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Universal Music sued by its artists over downloads dosh

Wrinkly rockers want their Eminem iTunes slice of pie

Internet Security Threat Report 2014

A class-action lawsuit by artists against the world’s largest record company has been given the green light by a judge. The dispute, which pits Universal Music against a number of its featured artists, sounds arcane – but an estimated $2bn (£1.25bn) in royalties is at stake.

Universal treats a digital download or ringtone as a sale of a sound recording rather than a licence. Sales earn the creator between 10 and 20 per cent - but the musicians argue that a licence merits more, and artists' contracts have something closer to a 50:50 split on those. A court ruled earlier this year, at a hearing brought by rapper Eminem, that an iTunes download was a licence and not a sale.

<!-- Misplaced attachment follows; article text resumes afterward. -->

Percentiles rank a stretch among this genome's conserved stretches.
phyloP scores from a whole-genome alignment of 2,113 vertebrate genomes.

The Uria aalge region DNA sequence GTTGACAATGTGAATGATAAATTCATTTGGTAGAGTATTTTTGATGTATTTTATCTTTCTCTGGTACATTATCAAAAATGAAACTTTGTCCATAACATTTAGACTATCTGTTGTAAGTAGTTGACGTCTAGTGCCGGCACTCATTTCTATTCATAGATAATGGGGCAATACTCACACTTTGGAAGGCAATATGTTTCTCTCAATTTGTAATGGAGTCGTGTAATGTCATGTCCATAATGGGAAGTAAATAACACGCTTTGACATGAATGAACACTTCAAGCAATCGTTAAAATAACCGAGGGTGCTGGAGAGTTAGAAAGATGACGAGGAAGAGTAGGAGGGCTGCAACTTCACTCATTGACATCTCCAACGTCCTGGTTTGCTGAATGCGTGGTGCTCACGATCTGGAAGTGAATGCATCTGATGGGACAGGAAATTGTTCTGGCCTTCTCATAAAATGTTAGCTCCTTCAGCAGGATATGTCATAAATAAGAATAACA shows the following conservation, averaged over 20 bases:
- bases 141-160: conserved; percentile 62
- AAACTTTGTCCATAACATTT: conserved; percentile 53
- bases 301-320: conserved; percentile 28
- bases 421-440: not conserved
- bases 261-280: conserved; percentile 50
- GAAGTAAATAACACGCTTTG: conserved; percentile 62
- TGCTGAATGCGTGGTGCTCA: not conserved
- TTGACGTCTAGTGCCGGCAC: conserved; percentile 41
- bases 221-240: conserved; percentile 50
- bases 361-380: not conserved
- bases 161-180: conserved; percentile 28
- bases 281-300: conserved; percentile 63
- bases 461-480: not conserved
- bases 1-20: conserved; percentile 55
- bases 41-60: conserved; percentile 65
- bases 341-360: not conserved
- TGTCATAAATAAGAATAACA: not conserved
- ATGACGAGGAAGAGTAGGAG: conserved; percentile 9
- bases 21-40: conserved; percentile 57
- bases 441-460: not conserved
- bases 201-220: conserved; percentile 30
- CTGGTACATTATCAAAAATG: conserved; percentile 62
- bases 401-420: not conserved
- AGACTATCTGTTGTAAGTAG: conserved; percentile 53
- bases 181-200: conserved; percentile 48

You can hear the sound of stable doors being slammed shut as executives race to change the terms for new signings to labels and closing the loophole. But that leaves several old nags wandering around, who may stand to receive an unexpected payday.

And why not? The music industry’s case for longer copyright terms for sound recordings was based on several arguments, but one that was enduring was the moral case. It goes something like this: when old music is still being enjoyed, and provides commercial value, is it fair that everyone in the value chain except the artist benefits from it? Oldies stations need the oldies. By and large, legislators found this case persuasive.

Billboard has more details here. ®

Internet Security Threat Report 2014

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